Truman thinks he is free, thinking for himself, making his own decisions. But, at least up until the start of the movie, he is wrong. Everything-his fear of water, his friendships, his choice of a job, his marriage-have all been calculated and manipulated by someone else. We too like to think we are free and can make our own decisions. But where did that come from? Generally speaking, media, professors, friends, books: they imposed on us our so-called freedom (without explaining why they thought that was true), they told us we could think for ourselves (with an authority that, strangely, we didn’t stop to question).

Do we see reality as it is or as we are? What and who conform our mentality?

Advertising and Product Placement.

·         Why might product placement be effective for selling, enticing, and creating a product image (seeing fictional people use real products)?
·         Is this incorporation of image and fiction into lived experience also connected to how we perceive TV, perceive reality, perceive ourselves?
·         Can we identify some of the appeals and strategies used by advertisers in general (stereotypes, nostalgia, glamour)?
·         How is product placement used in professional sports? (For example Michael Jordan and Nike, Venus Williams and Reebok)

Responsibility and Ethics

The Truman Show gives a complex look at who participates in media decision-making. The audience who fuels popularity, the advertisers who provide financial support, and the producers who orchestrate the lives being watched are all implicated as are the actors (or in Truman’s case, the unwitting star) themselves.

·         What is wrong with Seahaven?
·         Who holds power over “The Truman Show”? How did they get that power? Who is responsible for the actions being filmed?
·         What is wrong with our world?
·         In the end, who exercises the power to change or construct a different reality?
NB: These “who” questions can and should have multiple right answers stressing that culpability is spread widely and exists on multiple levels not just in The Truman Show but in everyday reality.)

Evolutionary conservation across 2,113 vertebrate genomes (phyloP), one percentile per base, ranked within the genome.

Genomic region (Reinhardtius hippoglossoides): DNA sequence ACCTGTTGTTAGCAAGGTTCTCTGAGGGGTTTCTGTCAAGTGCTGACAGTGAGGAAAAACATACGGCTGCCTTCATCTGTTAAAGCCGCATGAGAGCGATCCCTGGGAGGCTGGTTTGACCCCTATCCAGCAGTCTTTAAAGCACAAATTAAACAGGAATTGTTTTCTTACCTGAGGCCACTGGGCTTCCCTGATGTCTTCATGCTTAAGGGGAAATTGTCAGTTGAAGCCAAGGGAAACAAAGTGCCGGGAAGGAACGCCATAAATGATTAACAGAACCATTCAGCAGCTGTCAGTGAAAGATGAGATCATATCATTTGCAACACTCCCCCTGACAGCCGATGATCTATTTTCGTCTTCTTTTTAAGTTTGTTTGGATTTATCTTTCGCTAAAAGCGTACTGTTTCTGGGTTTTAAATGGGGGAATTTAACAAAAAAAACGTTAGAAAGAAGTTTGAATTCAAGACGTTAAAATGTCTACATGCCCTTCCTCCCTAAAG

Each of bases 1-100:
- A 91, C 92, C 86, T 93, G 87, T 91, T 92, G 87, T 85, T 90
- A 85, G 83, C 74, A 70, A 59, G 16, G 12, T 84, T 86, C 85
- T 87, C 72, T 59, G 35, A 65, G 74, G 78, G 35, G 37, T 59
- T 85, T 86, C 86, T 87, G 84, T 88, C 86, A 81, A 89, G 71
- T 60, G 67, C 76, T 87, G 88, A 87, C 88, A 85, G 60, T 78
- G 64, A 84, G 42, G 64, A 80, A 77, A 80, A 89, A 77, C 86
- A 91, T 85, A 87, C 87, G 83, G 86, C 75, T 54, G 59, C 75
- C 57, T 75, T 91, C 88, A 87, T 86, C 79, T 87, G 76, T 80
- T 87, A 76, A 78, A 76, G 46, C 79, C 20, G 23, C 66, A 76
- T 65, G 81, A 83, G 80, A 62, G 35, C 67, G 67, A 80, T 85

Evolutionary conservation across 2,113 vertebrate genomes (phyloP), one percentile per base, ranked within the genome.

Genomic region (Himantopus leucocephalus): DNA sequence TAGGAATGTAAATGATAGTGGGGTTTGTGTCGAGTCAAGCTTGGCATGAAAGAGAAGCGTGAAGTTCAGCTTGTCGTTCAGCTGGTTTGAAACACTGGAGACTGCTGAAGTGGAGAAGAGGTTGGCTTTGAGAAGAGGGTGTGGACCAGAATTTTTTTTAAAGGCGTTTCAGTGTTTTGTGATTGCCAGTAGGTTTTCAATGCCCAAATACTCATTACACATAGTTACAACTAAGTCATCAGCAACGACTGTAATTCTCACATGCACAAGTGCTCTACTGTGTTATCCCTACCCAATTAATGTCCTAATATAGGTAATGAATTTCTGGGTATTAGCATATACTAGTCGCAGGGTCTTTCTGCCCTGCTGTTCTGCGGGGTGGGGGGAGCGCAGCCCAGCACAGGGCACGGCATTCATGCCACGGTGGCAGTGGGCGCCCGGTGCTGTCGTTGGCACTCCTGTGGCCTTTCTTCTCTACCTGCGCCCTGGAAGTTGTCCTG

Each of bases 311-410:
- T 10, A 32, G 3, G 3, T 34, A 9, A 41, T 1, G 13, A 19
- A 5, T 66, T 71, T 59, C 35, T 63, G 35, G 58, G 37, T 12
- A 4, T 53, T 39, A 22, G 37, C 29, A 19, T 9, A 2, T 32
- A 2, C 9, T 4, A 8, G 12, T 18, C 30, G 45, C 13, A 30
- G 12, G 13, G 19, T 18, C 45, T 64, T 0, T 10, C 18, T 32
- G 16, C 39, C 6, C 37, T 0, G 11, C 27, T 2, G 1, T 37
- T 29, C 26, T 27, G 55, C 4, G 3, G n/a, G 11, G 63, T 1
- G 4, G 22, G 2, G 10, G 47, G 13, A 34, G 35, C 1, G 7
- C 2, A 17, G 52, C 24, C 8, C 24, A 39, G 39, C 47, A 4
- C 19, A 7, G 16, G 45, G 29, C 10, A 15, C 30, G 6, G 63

We know something is wrong with our world which is more than any particular symptom. In Seahaven, not only do Christof and the program producers are to blame for what is happening to Truman but also the viewers of the Truman Show. In the same way, not only the media and the powers who manipulate the world are to blame for what is wrong, we are also responsible for the world and for our own fate.

We can sense the whole is bigger than the sum of the parts. There is a systemic problem, our attitude of wanting to be independent of God. That’s what ultimately causes our sense of unreality. Truman figures things out in his basement. His secrets are kept in the basement: family photos, toys, map of world, compass, Lauren’s jacket. In pop psychology, down often represents the subconscious. It may be significant that the basement is the only messy place we ever see in Seahaven. It’s in the basement that he tries to reconstruct a photograph of Lauren with pieces torn from fashion magazines. In a sense this photograph is symbolic of what’s happening in his relationship with Seahaven. Little by little the pieces of his old world are falling apart; little by little, he’s putting together the pieces of a new world. Truman is facing a classic paradigm shift: he’s about to exchange one picture of reality which no longer works, for a bigger one which makes better sense of the data.

Maybe in a sense we all have basements, a place where we collect the clues and try to piece them together. God is trying to get through to us. In a world of appearance and unreality, or deception, manipulation and distrust, God is saying, there is more. Christof admits: “If [Truman] was absolutely determined to discover the truth, there’s no way we could prevent him… He could leave at any time.”

The environment: the media, the education system, etc… create a world for us, but it is up to us to set ourselves free. We have that power. Knowing what is real is a decision we have to make. We may decide to know the truth or lead a comfortable life in a bubble.

Is it worth it? Was it worth the risk for Truman? The answer for many people is “yes” because it means learning to be a real human person.

The button Lauren is wearing in that scene in the library asks, “How’s it Going to End?” At that point, it’s the crucial question for Truman. But it’s also the question for us: How’s it going to end?  To stay trapped with only the reality that society allows us to experience or to break out into a bigger reality?

2.     Essay, journaling or deeper class discussion questions:

·         What do we mean when we say “reality”? Emphasize/consider that people have both lived experiences and mediated or media experiences which contribute to our sense of reality or the real.
·         Responsibility or control is also at issue in considering reality. Is something more or less real if it is controlled? Who gets to control? How are our lives controlled?  
·         Who takes responsibility for (constructing) reality? Who in the film does? How is Christof’s way of doing this different than Truman’s? Who else is involved (viewers, actors, technicians)? What parallelisms can be found between the way the media control Truman’s life and the forces that control our lives?


Essay on THE TRUMAN SHOW to  better understand the movie.